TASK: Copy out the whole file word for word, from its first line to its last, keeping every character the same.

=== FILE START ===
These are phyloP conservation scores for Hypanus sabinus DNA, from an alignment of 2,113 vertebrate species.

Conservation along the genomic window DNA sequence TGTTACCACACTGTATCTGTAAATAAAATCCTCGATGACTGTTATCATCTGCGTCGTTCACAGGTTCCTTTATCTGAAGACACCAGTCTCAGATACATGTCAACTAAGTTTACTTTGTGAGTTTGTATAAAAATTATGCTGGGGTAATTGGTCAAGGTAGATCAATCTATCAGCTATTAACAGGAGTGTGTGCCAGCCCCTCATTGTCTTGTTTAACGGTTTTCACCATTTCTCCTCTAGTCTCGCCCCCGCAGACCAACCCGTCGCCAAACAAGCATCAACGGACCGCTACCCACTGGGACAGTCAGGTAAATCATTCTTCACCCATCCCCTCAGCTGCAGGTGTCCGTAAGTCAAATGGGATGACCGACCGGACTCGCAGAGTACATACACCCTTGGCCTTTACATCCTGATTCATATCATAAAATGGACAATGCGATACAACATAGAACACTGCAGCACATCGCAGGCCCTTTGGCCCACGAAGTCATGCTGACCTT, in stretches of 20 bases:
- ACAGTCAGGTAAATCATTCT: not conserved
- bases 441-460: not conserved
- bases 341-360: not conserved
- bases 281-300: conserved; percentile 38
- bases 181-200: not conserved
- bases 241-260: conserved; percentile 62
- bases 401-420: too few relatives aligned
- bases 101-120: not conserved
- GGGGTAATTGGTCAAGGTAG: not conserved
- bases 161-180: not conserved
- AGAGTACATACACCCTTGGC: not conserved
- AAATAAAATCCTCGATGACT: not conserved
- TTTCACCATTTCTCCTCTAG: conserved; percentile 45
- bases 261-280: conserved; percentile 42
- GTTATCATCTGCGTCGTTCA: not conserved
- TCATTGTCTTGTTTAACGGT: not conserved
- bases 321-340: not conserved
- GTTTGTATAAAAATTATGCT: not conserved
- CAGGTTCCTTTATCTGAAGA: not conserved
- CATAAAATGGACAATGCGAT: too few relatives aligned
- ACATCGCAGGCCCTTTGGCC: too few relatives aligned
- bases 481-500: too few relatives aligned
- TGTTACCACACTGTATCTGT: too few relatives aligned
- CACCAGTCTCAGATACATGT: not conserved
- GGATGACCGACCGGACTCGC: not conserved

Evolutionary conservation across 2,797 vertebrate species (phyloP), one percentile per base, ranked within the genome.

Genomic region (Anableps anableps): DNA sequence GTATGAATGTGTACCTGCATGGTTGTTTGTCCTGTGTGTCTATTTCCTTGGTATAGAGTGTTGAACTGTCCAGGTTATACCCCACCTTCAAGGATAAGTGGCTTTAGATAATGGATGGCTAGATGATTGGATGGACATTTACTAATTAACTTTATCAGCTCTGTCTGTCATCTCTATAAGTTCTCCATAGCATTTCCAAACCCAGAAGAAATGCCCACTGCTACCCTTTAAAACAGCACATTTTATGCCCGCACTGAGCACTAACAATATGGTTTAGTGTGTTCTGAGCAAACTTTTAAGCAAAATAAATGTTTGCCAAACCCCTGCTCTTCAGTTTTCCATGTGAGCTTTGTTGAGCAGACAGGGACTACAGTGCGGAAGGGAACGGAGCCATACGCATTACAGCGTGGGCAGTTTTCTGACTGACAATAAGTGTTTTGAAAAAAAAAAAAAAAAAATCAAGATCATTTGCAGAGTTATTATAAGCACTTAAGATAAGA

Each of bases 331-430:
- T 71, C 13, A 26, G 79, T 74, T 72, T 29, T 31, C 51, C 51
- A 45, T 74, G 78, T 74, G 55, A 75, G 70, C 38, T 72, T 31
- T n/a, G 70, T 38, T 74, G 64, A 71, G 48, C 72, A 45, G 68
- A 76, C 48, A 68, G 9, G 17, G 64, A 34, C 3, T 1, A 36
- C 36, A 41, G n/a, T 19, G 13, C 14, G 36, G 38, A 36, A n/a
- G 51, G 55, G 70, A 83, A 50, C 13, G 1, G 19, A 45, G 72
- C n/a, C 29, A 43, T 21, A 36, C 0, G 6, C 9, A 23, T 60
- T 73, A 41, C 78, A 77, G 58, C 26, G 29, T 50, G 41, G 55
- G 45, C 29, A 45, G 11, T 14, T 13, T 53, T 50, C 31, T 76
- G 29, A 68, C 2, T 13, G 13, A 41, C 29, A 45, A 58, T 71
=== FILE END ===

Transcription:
These are phyloP conservation scores for Hypanus sabinus DNA, from an alignment of 2,113 vertebrate species.

Conservation along the genomic window DNA sequence TGTTACCACACTGTATCTGTAAATAAAATCCTCGATGACTGTTATCATCTGCGTCGTTCACAGGTTCCTTTATCTGAAGACACCAGTCTCAGATACATGTCAACTAAGTTTACTTTGTGAGTTTGTATAAAAATTATGCTGGGGTAATTGGTCAAGGTAGATCAATCTATCAGCTATTAACAGGAGTGTGTGCCAGCCCCTCATTGTCTTGTTTAACGGTTTTCACCATTTCTCCTCTAGTCTCGCCCCCGCAGACCAACCCGTCGCCAAACAAGCATCAACGGACCGCTACCCACTGGGACAGTCAGGTAAATCATTCTTCACCCATCCCCTCAGCTGCAGGTGTCCGTAAGTCAAATGGGATGACCGACCGGACTCGCAGAGTACATACACCCTTGGCCTTTACATCCTGATTCATATCATAAAATGGACAATGCGATACAACATAGAACACTGCAGCACATCGCAGGCCCTTTGGCCCACGAAGTCATGCTGACCTT, in stretches of 20 bases:
- ACAGTCAGGTAAATCATTCT: not conserved
- bases 441-460: not conserved
- bases 341-360: not conserved
- bases 281-300: conserved; percentile 38
- bases 181-200: not conserved
- bases 241-260: conserved; percentile 62
- bases 401-420: too few relatives aligned
- bases 101-120: not conserved
- GGGGTAATTGGTCAAGGTAG: not conserved
- bases 161-180: not conserved
- AGAGTACATACACCCTTGGC: not conserved
- AAATAAAATCCTCGATGACT: not conserved
- TTTCACCATTTCTCCTCTAG: conserved; percentile 45
- bases 261-280: conserved; percentile 42
- GTTATCATCTGCGTCGTTCA: not conserved
- TCATTGTCTTGTTTAACGGT: not conserved
- bases 321-340: not conserved
- GTTTGTATAAAAATTATGCT: not conserved
- CAGGTTCCTTTATCTGAAGA: not conserved
- CATAAAATGGACAATGCGAT: too few relatives aligned
- ACATCGCAGGCCCTTTGGCC: too few relatives aligned
- bases 481-500: too few relatives aligned
- TGTTACCACACTGTATCTGT: too few relatives aligned
- CACCAGTCTCAGATACATGT: not conserved
- GGATGACCGACCGGACTCGC: not conserved

Evolutionary conservation across 2,797 vertebrate species (phyloP), one percentile per base, ranked within the genome.

Genomic region (Anableps anableps): DNA sequence GTATGAATGTGTACCTGCATGGTTGTTTGTCCTGTGTGTCTATTTCCTTGGTATAGAGTGTTGAACTGTCCAGGTTATACCCCACCTTCAAGGATAAGTGGCTTTAGATAATGGATGGCTAGATGATTGGATGGACATTTACTAATTAACTTTATCAGCTCTGTCTGTCATCTCTATAAGTTCTCCATAGCATTTCCAAACCCAGAAGAAATGCCCACTGCTACCCTTTAAAACAGCACATTTTATGCCCGCACTGAGCACTAACAATATGGTTTAGTGTGTTCTGAGCAAACTTTTAAGCAAAATAAATGTTTGCCAAACCCCTGCTCTTCAGTTTTCCATGTGAGCTTTGTTGAGCAGACAGGGACTACAGTGCGGAAGGGAACGGAGCCATACGCATTACAGCGTGGGCAGTTTTCTGACTGACAATAAGTGTTTTGAAAAAAAAAAAAAAAAAATCAAGATCATTTGCAGAGTTATTATAAGCACTTAAGATAAGA

Each of bases 331-430:
- T 71, C 13, A 26, G 79, T 74, T 72, T 29, T 31, C 51, C 51
- A 45, T 74, G 78, T 74, G 55, A 75, G 70, C 38, T 72, T 31
- T n/a, G 70, T 38, T 74, G 64, A 71, G 48, C 72, A 45, G 68
- A 76, C 48, A 68, G 9, G 17, G 64, A 34, C 3, T 1, A 36
- C 36, A 41, G n/a, T 19, G 13, C 14, G 36, G 38, A 36, A n/a
- G 51, G 55, G 70, A 83, A 50, C 13, G 1, G 19, A 45, G 72
- C n/a, C 29, A 43, T 21, A 36, C 0, G 6, C 9, A 23, T 60
- T 73, A 41, C 78, A 77, G 58, C 26, G 29, T 50, G 41, G 55
- G 45, C 29, A 45, G 11, T 14, T 13, T 53, T 50, C 31, T 76
- G 29, A 68, C 2, T 13, G 13, A 41, C 29, A 45, A 58, T 71